• Eugene Weekly Loves You!
Share |

ArtsHound

Sniffing out what you shouldn’t miss in the arts this week
Paper-cut sculpture by Catalina Delgado Trunk on view in Cuba Ocho

Avoid Black Friday like the plague: The University of Oregon Jordan Schnitzer Museum of Art is offering free entry for its “Be Our Guest” Thanksgiving weekend Nov. 25-27 and there are loads of exhibits to see. Check out Scrimmage: Football in American Art from the Civil War to the Present and see the sport put into a cultural context, for better and for worse. And now, in our post-election, White-Nationalist Trump cabinet haze, it is as good a time as ever to check out Between the World and Me: African American Artists Respond to Ta-Nehisi Coates. The small exhibit features the challenging work of prominent black artists such as Marc Bradford, Theaster Gates, Mildred Howard, Chris Johnson, Rashid Johnson, Glenn Ligon, Kara Walker and Kehinde Wiley. Look for Hank Willis Thomas’ magical 2012 photograph “Intentionally Left Blanc.” The piece is actually a screenprint on retro-reflective paper that features ghostly white outlines of a crowd, but when exposed to a flash of light, like from a camera, it transforms into a black-and-white photograph. Then there’s the poignant exhibit Cuba Ocho showing the work of seven contemporary Cuban artists who “explore Cuban history through their provocative and politically charged works.”

 

And it’s not too late to see A Place for All People: Introducing the National Museum of African American History and Culture exhibition at the Eugene Public Library, hosted by the NAACP of Lane County, Oregon Black Pioneers, the Lane County Historical Museum and the city of Eugene. The poster exhibit celebrates the recent opening of the Smithsonian’s National Museum of African American History and Culture. “From the child-size shackles of a slave and the clothing worn by Carolotta Walls on her first day at Little Rock Central High School to Chuck Berry’s Gibson guitar, “Maybellene,” and the track shoes worn by Olympian Carl Lewis, the exhibit presents a living history that reflects challenge, triumph, faith and hope,” the press release states. A Place for All People will be up through Monday, Nov. 28, in the library’s Newspapers and Magazines Room on the second floor; FREE.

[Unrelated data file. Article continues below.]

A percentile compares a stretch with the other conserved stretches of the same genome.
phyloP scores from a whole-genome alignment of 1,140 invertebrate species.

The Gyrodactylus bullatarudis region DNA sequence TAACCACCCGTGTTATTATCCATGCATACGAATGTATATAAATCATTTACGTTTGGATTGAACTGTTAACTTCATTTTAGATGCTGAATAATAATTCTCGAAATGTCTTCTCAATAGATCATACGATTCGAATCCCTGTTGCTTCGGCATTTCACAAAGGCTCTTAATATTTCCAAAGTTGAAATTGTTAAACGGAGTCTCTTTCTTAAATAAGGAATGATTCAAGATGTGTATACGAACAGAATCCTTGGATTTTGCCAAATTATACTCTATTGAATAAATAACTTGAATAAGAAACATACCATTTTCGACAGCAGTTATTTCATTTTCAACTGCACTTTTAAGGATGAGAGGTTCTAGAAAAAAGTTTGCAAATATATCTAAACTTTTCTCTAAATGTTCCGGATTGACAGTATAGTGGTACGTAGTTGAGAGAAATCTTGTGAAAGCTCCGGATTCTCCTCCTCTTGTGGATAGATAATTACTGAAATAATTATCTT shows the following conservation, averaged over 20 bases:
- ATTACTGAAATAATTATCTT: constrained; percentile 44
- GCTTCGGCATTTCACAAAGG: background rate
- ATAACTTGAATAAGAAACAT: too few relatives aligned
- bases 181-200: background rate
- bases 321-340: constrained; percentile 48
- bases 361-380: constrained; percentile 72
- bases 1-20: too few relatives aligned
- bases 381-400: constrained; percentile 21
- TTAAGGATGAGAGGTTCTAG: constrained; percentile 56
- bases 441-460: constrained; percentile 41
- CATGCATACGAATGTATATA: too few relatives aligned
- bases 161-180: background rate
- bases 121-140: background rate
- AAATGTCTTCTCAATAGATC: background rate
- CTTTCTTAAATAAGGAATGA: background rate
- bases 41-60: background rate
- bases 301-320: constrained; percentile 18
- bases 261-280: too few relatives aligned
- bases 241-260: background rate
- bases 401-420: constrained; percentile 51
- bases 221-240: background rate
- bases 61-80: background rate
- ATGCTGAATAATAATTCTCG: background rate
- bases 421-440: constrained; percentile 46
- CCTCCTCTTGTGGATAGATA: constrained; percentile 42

The Lane Community College Art Gallery (400 E. 30th Ave., Department of Art and Applied Design, Building 11) just opened its two-person show with the work of artists and LCC faculty Jan Halvorsen and Andrea Ciaston. The show runs through Jan. 7; FREE.

 

A good trip: Comedian Shane Mauss is bringing a different kind of comedy show to WOW Hall. In his unhurried Midwestern drawl, the Wisconsin native will weave together classic standup with tales addressing the “stigma, history, laws and science of psychedelics. I will share personal experiences and talk about the effects of hallucinogens like mushrooms, LSD and DMT.” Mauss also hosts the Here We Are podcast, where he chats up a different scientist each week about the meaning of life, so expect the show to be part TED Talk too. “My hope is that I’m helping to both de-stigmatize and demystify psychedelics in a fun way,” Mauss says in a statement about the show. “I am an advocate for psychedelic studies and rights. I’m in no way encouraging everyone to do them. They aren’t for everybody. They just happen to be for me.” Catch Mauss’ “A Good Trip” seated show 7 pm Sunday, Nov. 27; $12 adv., $15 door, reservations recommended. For a warm up, check out his latest comedy album My Big Break.